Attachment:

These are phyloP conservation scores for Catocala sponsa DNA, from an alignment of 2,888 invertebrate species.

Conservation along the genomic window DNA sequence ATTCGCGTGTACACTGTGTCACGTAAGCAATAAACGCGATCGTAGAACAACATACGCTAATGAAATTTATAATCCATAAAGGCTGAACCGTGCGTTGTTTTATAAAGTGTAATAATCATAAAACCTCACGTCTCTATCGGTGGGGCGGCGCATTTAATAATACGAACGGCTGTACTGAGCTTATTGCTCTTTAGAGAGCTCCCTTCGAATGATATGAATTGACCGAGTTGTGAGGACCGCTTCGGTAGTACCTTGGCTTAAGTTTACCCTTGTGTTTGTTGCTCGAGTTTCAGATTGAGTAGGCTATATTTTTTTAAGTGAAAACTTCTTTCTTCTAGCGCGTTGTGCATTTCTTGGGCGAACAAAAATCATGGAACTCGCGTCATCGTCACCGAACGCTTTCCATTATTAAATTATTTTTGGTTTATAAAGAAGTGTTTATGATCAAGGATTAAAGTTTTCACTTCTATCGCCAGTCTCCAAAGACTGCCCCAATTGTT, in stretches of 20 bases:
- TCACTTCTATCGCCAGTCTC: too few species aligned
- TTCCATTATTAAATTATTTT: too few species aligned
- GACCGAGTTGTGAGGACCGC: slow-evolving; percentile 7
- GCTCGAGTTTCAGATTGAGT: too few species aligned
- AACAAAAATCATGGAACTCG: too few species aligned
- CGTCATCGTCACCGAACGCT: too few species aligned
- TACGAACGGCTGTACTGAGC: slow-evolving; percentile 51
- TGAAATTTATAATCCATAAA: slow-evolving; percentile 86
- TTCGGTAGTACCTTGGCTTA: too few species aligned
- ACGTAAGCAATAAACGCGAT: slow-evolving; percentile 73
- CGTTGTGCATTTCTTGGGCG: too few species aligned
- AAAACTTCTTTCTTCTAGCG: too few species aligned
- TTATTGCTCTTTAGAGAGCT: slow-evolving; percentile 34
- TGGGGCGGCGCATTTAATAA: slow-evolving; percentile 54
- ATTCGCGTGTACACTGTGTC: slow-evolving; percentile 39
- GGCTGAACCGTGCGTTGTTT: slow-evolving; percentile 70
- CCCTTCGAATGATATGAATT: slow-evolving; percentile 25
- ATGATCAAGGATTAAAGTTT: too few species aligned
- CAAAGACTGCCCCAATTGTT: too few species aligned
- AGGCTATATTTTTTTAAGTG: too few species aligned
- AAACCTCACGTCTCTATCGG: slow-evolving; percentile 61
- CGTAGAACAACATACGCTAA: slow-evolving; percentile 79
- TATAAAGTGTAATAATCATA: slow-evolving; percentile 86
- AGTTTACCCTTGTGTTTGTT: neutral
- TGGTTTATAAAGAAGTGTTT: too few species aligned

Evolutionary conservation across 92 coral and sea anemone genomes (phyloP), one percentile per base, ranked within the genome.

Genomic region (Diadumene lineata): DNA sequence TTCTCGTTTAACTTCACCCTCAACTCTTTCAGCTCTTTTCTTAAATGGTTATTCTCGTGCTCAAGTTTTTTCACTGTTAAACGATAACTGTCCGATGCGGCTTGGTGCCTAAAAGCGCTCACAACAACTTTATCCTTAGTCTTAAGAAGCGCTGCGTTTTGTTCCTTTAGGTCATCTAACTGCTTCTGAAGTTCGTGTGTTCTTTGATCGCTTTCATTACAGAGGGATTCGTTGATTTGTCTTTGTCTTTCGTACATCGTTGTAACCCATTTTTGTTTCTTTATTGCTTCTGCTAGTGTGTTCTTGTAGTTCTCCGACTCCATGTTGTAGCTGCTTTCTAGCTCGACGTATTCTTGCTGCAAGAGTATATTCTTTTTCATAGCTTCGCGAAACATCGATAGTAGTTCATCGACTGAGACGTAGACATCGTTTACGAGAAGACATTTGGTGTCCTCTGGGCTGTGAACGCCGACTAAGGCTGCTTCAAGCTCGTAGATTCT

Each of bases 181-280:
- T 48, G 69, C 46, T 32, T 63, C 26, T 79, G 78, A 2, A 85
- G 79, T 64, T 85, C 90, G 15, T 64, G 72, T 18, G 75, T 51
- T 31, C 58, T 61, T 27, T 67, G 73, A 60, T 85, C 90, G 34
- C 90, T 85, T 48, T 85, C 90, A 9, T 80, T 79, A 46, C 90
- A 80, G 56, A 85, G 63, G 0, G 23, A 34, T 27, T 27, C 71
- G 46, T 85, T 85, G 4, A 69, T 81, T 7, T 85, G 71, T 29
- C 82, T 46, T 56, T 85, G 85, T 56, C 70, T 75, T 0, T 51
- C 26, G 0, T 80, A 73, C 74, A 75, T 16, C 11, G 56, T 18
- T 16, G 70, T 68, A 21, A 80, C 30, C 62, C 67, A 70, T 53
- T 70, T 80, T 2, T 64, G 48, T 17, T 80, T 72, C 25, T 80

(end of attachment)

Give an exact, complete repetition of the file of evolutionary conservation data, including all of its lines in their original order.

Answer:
These are phyloP conservation scores for Catocala sponsa DNA, from an alignment of 2,888 invertebrate species.

Conservation along the genomic window DNA sequence ATTCGCGTGTACACTGTGTCACGTAAGCAATAAACGCGATCGTAGAACAACATACGCTAATGAAATTTATAATCCATAAAGGCTGAACCGTGCGTTGTTTTATAAAGTGTAATAATCATAAAACCTCACGTCTCTATCGGTGGGGCGGCGCATTTAATAATACGAACGGCTGTACTGAGCTTATTGCTCTTTAGAGAGCTCCCTTCGAATGATATGAATTGACCGAGTTGTGAGGACCGCTTCGGTAGTACCTTGGCTTAAGTTTACCCTTGTGTTTGTTGCTCGAGTTTCAGATTGAGTAGGCTATATTTTTTTAAGTGAAAACTTCTTTCTTCTAGCGCGTTGTGCATTTCTTGGGCGAACAAAAATCATGGAACTCGCGTCATCGTCACCGAACGCTTTCCATTATTAAATTATTTTTGGTTTATAAAGAAGTGTTTATGATCAAGGATTAAAGTTTTCACTTCTATCGCCAGTCTCCAAAGACTGCCCCAATTGTT, in stretches of 20 bases:
- TCACTTCTATCGCCAGTCTC: too few species aligned
- TTCCATTATTAAATTATTTT: too few species aligned
- GACCGAGTTGTGAGGACCGC: slow-evolving; percentile 7
- GCTCGAGTTTCAGATTGAGT: too few species aligned
- AACAAAAATCATGGAACTCG: too few species aligned
- CGTCATCGTCACCGAACGCT: too few species aligned
- TACGAACGGCTGTACTGAGC: slow-evolving; percentile 51
- TGAAATTTATAATCCATAAA: slow-evolving; percentile 86
- TTCGGTAGTACCTTGGCTTA: too few species aligned
- ACGTAAGCAATAAACGCGAT: slow-evolving; percentile 73
- CGTTGTGCATTTCTTGGGCG: too few species aligned
- AAAACTTCTTTCTTCTAGCG: too few species aligned
- TTATTGCTCTTTAGAGAGCT: slow-evolving; percentile 34
- TGGGGCGGCGCATTTAATAA: slow-evolving; percentile 54
- ATTCGCGTGTACACTGTGTC: slow-evolving; percentile 39
- GGCTGAACCGTGCGTTGTTT: slow-evolving; percentile 70
- CCCTTCGAATGATATGAATT: slow-evolving; percentile 25
- ATGATCAAGGATTAAAGTTT: too few species aligned
- CAAAGACTGCCCCAATTGTT: too few species aligned
- AGGCTATATTTTTTTAAGTG: too few species aligned
- AAACCTCACGTCTCTATCGG: slow-evolving; percentile 61
- CGTAGAACAACATACGCTAA: slow-evolving; percentile 79
- TATAAAGTGTAATAATCATA: slow-evolving; percentile 86
- AGTTTACCCTTGTGTTTGTT: neutral
- TGGTTTATAAAGAAGTGTTT: too few species aligned

Evolutionary conservation across 92 coral and sea anemone genomes (phyloP), one percentile per base, ranked within the genome.

Genomic region (Diadumene lineata): DNA sequence TTCTCGTTTAACTTCACCCTCAACTCTTTCAGCTCTTTTCTTAAATGGTTATTCTCGTGCTCAAGTTTTTTCACTGTTAAACGATAACTGTCCGATGCGGCTTGGTGCCTAAAAGCGCTCACAACAACTTTATCCTTAGTCTTAAGAAGCGCTGCGTTTTGTTCCTTTAGGTCATCTAACTGCTTCTGAAGTTCGTGTGTTCTTTGATCGCTTTCATTACAGAGGGATTCGTTGATTTGTCTTTGTCTTTCGTACATCGTTGTAACCCATTTTTGTTTCTTTATTGCTTCTGCTAGTGTGTTCTTGTAGTTCTCCGACTCCATGTTGTAGCTGCTTTCTAGCTCGACGTATTCTTGCTGCAAGAGTATATTCTTTTTCATAGCTTCGCGAAACATCGATAGTAGTTCATCGACTGAGACGTAGACATCGTTTACGAGAAGACATTTGGTGTCCTCTGGGCTGTGAACGCCGACTAAGGCTGCTTCAAGCTCGTAGATTCT

Each of bases 181-280:
- T 48, G 69, C 46, T 32, T 63, C 26, T 79, G 78, A 2, A 85
- G 79, T 64, T 85, C 90, G 15, T 64, G 72, T 18, G 75, T 51
- T 31, C 58, T 61, T 27, T 67, G 73, A 60, T 85, C 90, G 34
- C 90, T 85, T 48, T 85, C 90, A 9, T 80, T 79, A 46, C 90
- A 80, G 56, A 85, G 63, G 0, G 23, A 34, T 27, T 27, C 71
- G 46, T 85, T 85, G 4, A 69, T 81, T 7, T 85, G 71, T 29
- C 82, T 46, T 56, T 85, G 85, T 56, C 70, T 75, T 0, T 51
- C 26, G 0, T 80, A 73, C 74, A 75, T 16, C 11, G 56, T 18
- T 16, G 70, T 68, A 21, A 80, C 30, C 62, C 67, A 70, T 53
- T 70, T 80, T 2, T 64, G 48, T 17, T 80, T 72, C 25, T 80